The initial rush to invest in renewables also took place in the wake of moves to increase vertical integration and prioritize scale, including the series of “mega mergers” that created many of the IOCs as they currently stand, as well as (prior to 2008) a period of strong refining margins and high overall earnings. This environment, and the essentially political motivations for the majors’ involvement in renewables, offset the lack of direct financial rationale for their renewables investments.
However, these factors were subsequently outweighed by more pressing oil and gas concerns. As national oil companies increased their power (amid an upsurge of “resource nationalism”) and the prospect of diminishing crude reserves became more apparent, the majors became increasingly focused on securing long-term upstream resources in new areas such as deepwater drilling and more remote locations, adding to their investment costs.
More significantly, the emergence of shale gas as a major resource required yet more capital expenditure, as the majors competed to establish large-scale gas positions. The post-2008 economic climate and its impact on downstream businesses, particularly refining margins, played a further role, helping to encourage company-wide restructuring programs for several (including BP, Shell and ConocoPhillips) that prioritized cost savings and upstream oil and gas growth, and saw previously core refining and marketing businesses divested or sold off. In this climate, peripheral investments in renewables became less attractive. Finally, the firming up of regulatory incentives and mandates for biofuels in many key refined product markets helped to sharpen the majors’ focus within the overall renewables market, by encouraging or (in markets such as the U.S. and the EU) requiring the blending of ethanol and biodiesel in transport fuels. The convergence of these factors served to outweigh the perceived benefits of a visible presence in other renewable technologies for many of the oil companies.
Key questions for the IOCs now are whether there is any real rationale for re-entering the renewable market beyond their current positions, and if so, what their options are for re-engagement. On one hand, one of the reasons behind the IOCs’ original entry into renewables has not gone away. The majors continue to be targeted by numerous climate-related campaigns; 2014 saw ongoing protests against cultural sponsorship activities by BP, as well as efforts to encourage investors to divest shares in fossil fuels in favor of renewable assets. It seems certain that the IOCs will continue to face pressure to invest in renewables -- even those in which they have no particular expertise or advantage -- as a form of “redress” for the impact of their core operations on the environment. Accordingly, it is possible that at least some of the oil majors that have withdrawn from most of their renewable activities may in the future find themselves under pressure to recommit at least some resources.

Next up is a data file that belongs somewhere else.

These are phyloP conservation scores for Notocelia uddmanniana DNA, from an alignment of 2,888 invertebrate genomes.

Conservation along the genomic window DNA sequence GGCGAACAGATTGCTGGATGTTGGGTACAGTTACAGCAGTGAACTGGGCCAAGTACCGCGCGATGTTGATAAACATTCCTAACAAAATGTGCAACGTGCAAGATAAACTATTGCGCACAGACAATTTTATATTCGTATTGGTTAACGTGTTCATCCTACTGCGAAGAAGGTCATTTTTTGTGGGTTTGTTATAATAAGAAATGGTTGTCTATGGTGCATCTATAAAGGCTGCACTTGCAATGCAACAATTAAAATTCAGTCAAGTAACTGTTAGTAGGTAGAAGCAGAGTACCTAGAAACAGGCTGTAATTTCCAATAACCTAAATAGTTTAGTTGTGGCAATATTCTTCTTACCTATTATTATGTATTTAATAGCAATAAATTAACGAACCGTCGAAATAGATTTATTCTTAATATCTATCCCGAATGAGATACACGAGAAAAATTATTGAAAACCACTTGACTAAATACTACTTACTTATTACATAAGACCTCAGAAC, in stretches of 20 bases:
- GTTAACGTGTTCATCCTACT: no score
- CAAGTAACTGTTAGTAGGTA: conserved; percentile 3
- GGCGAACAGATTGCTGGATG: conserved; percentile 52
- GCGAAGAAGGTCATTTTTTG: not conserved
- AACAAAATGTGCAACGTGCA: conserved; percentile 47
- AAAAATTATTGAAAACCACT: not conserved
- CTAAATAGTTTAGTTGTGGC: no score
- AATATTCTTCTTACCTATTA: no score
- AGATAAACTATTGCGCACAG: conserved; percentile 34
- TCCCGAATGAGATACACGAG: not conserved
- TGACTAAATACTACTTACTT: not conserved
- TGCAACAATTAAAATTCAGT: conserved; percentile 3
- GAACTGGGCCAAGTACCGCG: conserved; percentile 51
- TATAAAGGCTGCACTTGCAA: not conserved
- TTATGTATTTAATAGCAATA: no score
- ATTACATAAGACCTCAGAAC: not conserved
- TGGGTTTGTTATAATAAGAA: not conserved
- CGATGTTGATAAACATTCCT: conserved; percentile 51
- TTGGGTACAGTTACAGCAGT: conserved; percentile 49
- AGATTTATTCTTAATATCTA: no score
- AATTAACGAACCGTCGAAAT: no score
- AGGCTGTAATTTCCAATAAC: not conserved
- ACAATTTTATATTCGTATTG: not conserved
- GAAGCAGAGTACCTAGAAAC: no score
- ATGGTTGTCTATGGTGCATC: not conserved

In addition, renewables have begun to attract more attention from the governments of major fossil-fuel-producing countries, as the opportunity cost of supplying growing domestic demand from their own resources, versus selling into export markets, becomes evident. A notable instance is the Kingdom of Saudi Arabia, where spiraling domestic energy consumption is currently served by heavily subsidized fossil fuel production, spurring major efforts to develop solar power for domestic use. In this environment, it is possible that the ability to supply renewables could aid IOCs in their efforts to secure new upstream resources.
However, as discussed above, it is clear that with the exception of biofuels, the purely economic argument for developing new renewable positions from scratch is relatively weak, due to lack of operational overlap, the capital expenditure requirements involved, and the increased level of competition in the industry in the wake of its rapid development in recent years. For example, the solar market has been transformed by the entry of large-scale Chinese manufacturers even in the short period since BP’s exit in 2011. However, this growth could present the majors with an opportunity, in the form of potential strategic participation in established renewables operators. Total has already pursued this direction, through its SunPower holding, and could provide an example of how to re-enter what is likely to remain a major growth market, while going some way to diffuse negative public attention and even generating appreciable returns.
Whether such investments would be welcomed by a renewables market that continues to achieve rapid growth in the absence of major investments from the oil and gas industry remains to be seen. Finally, the Western oil majors -- alongside all other upstream crude producers -- currently find themselves in the midst of another of the industry’s periodic seismic shifts, this time in the form of a drastic slide in crude prices. Whether the implications of a sustained period of low prices will lead to yet another realignment of IOC strategy in renewables will only become clear in the longer term.
Matthew Morton is a consultant within Nexant’s Energy and Chemicals Advisory Services Unit in London.